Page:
Does Cambodia Need Skyscrapers?
- From: Chim <ChimS1@xxxxxxx>
- Date: Mon, 2 Jun 2008 18:13:16 -0700 (PDT)
Global June 2, 2008, 7:39AM EST text size: TT
Real Estate Boom in Cambodia's Capital
A decade ago, Phnom Penh didn't even have a traffic light. Now, high-
rise condos and offices are in development and land speculators are
raking in profits
by Susan Postlewaite
At a construction site in the middle of the city, a yellow backhoe
levels rubble left from the previous building, an old hospital, while
dozens of workmen in hard hats and rubber boots scrape away at the
dirt. Nothing that noteworthy about this scene—until you consider the
location: the intersection of Monivong and Sihanouk Boulevards, in
downtown Phnom Penh.
After spending most of the past three decades struggling to recover
from the legacy of the Khmer Rouge's genocidal rule, Cambodia is in
the midst of a real estate boom. If all goes as planned, the dirt at
Monivong and Sihanouk will soon sprout the country's first skyscraper,
a 42-story residential building funded by money from South Korea. A
few kilometers away, near the river, workers are clearing a lot for
another skyscraper, also Korean and even bigger, with 52 stories.
A decade ago, Phnom Penh lacked even a single traffic light. Today, as
land speculators rake in profits and new developments lure tenants,
the dilapidated capital, which until recently was dotted with dangling
electric wires and garbage-strewn lots, is getting a makeover. All
over the city, shanty towns and old villas are being sold for land
value and razed to make way for high-rise apartments, office
buildings, shopping malls, and new villas.
Other parts of the country are seeing development, too. Developers are
targeting Siem Reap (BusinessWeek.com, 4/21/08), near the ancient
temples of Angkor Wat, for new hotels.
Does Cambodia Need Skyscrapers?
The Phnom Penh skyscrapers, which will be more than three times higher
than the tallest existing building in Cambodia, are the most dazzling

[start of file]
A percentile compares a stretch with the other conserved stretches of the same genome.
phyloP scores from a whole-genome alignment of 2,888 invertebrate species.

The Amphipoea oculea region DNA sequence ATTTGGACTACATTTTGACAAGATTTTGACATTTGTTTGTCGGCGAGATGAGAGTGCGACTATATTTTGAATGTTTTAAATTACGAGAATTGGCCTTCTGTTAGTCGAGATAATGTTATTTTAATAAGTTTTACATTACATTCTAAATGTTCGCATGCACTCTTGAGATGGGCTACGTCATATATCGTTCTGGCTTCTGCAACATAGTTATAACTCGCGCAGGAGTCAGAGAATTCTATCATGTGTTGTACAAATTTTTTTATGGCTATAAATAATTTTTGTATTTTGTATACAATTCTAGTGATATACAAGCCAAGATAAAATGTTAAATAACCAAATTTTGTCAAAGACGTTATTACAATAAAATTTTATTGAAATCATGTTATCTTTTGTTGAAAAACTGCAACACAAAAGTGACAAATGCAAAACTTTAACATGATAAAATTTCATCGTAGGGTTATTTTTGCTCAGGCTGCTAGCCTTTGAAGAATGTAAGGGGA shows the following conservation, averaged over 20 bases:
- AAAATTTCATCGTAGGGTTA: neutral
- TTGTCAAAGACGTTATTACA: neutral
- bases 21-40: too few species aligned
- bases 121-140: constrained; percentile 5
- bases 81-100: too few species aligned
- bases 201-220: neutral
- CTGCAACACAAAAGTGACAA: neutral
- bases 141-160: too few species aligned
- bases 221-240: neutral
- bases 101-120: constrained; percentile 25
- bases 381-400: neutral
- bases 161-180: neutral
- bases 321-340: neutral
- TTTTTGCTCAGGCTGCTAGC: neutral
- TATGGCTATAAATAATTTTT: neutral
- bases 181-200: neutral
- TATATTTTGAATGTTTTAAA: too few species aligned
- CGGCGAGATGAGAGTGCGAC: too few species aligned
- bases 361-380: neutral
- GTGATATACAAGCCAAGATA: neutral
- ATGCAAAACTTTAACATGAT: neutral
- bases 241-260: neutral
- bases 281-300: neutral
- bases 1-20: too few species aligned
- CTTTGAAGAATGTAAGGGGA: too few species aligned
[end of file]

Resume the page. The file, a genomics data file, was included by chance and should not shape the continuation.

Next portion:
projects. And the most controversial. The developer of the $240
million Gold Tower 42, Yonwoo Co., expects construction to take three
and a half years to complete. Already, says Teng Rithy, sales manager
for Gold Tower 42, "high-ranking Cambodians and some foreigners from
other Asian countries" are plunking down deposits. "We are 80% sold
out," he boasts.
Not everyone is convinced the skyscrapers make sense. Many lawyers,
bankers, and real estate brokers in the Cambodian capital are
wondering whether the skyscrapers will really go up and whether there
is demand for new construction. So far, new buildings are not having
trouble leasing, since the city suffers from a shortage of modern
office space. Tenants like the World Bank lease space in rabbit-warren-
like villas with odd hallways leading in all directions.
But residential skyscrapers are a new concept in a country that not
too long ago was still giving away property, not trying to market a
40th-floor condo for $1.6 million. "I feel it's a little bit early for
that," says Sung Bonna, head of Bonna Realty, one of the leading real
estate firms in Cambodia. "They said it's going to be a success. But I
don't know. If it doesn't happen, it is not good for us."
Bonna says the whole idea of a real estate market in Cambodia is so
new that no one can predict how it will turn. "We used to share
property, not sell it. After the Pol Pot regime, however many
properties you want, you can take all of them." He says there is a
need for more modern restaurants, office buildings, and commercial
centers, but the supply and demand for residential properties is in
For now, though, there are promising signs. Prime Minister Hun Sen—
whose government at one point or another signs off on the big
development deals—likes the skyscrapers and he wants more of them,
according to his aide, Sry Thamarong. And land prices are hot. A
traditional shop house—4 meters wide by 18 meters deep and going up
four to five floors—along the river that sold in 2006 for $300,000 is
now going for $600,000 to $700,000. But this is still much cheaper
than Ho Chi Minh City in Vietnam, the real estate agents say.
Since Cambodia is still a very poor country that has never seen so
much investment capital flying around, the trend is unnerving some
observers. "Where is the money coming from? Cash coming out from under
the mattresses, cash coming from overseas," says John Brisden, vice-
chairman of Acleda Bank, the largest bank in Cambodia. He calls the
real estate boom "very unusual" because much of it is not being